With apologies to Cleveland Amory, this is the story of Mingo, our very own “Cat Who Came For Christmas.” It was Christmas Eve, 1993. I was driving home after doing some last minute shopping. Exhausted and laden with parcels, I was anxious to get home. I stopped at a gas station and noticed a tiny dark figure in the shadows by the pumps. It was an under-nourished little black cat whom life had obviously not treated well. I saw a massive wound on his side that greatly alarmed me. As there were no houses in the area, it was obvious that the poor little guy was homeless and alone. Judging by his condition, I knew that he would not last much longer fending for himself. I tried to approach him but he ran off and hid behind a large metal shoeshine stand outside some closed stores. I wedged my head inside the back of the hollow stand. All I could see in the pitch black were two huge, fear-filled golden eyes. Since he was too frightened to respond to me, I decided to change tactics. I went back to the car and got a carrier and some food (which I always bring with me for these occasions). I managed, with a great deal of effort, to slide the huge shoeshine stand far enough away from the wall to put the carrier behind it. I placed the food into the back of the carrier, wedged my body in behind it and waited.
Here I was, in the middle of the night, at a deserted strip mall, on Christmas Eve, lying on the ground behind a shoeshine stand trying to catch a cat. Picture that if you will, and imagine my husband’s reaction if he had known at the time! But it was just another typical day in the life of an animal rescuer! It took about 30 minutes for hunger to finally overcome Mingo’s fear and he slowly approached the carrier. After giving him time to relax and eat, I quietly closed the door behind him. I was absolutely elated with my very precious Christmas gift!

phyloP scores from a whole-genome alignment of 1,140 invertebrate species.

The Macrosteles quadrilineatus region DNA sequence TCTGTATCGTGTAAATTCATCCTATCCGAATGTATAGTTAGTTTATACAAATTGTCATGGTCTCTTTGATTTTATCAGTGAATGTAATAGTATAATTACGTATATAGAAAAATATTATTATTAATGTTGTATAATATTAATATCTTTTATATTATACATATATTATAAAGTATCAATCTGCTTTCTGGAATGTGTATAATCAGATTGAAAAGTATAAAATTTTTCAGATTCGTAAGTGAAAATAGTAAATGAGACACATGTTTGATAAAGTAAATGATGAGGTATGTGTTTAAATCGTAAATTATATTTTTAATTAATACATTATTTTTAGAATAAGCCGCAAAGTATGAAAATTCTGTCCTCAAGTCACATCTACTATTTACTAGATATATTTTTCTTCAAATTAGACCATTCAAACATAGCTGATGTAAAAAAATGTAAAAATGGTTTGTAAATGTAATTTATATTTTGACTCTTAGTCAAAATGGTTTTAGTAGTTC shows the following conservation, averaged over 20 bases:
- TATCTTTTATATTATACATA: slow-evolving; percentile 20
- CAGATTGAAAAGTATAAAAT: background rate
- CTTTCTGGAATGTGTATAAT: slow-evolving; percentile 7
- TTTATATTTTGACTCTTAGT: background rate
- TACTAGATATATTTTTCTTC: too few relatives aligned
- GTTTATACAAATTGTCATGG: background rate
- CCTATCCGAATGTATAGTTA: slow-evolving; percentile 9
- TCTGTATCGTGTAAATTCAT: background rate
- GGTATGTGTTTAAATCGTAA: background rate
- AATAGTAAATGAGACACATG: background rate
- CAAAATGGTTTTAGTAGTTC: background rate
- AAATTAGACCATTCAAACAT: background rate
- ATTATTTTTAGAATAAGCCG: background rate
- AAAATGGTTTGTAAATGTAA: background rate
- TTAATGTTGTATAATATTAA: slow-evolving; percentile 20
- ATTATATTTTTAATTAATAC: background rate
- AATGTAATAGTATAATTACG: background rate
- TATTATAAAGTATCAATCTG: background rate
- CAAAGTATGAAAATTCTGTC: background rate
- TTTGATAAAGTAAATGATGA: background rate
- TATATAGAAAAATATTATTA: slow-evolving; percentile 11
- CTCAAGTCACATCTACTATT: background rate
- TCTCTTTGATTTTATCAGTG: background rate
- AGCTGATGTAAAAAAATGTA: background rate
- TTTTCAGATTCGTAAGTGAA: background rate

Mingo had obviously been somebody’s pet because he was not afraid of me once he was in the carrier. The truth of the matter is, the term “stray” is very misused. A more correct term would be “abandoned”. The word “stray” implies that the animal has wandered by choice and most often, as with Mingo, that is sadly not the case.
The wound on Mingo’s side was a long neglected abscess which had eaten through the muscle wall and required extensive surgery to repair. He went through a lengthy recuperation period. Apart from suffering from allergies, he is now in excellent health.
Mingo is one of the most delightful cats you will ever come across. He is loving, affectionate and so thrilled just to belong! Each time we have a visitor to the sanctuary, he desperately tries to get their attention but he never gets picked. That’s ok! We love him and we are happy to have given him the gift of life for which he rewards us so richly every day.
So our Christmas story has a happy ending. Mingo got to spend that Christmas Eve, and every Christmas Eve since then, in a warm, loving environment where he never has to be afraid again. He is our real, true-life “Cat Who Came For Christmas.”Print This Page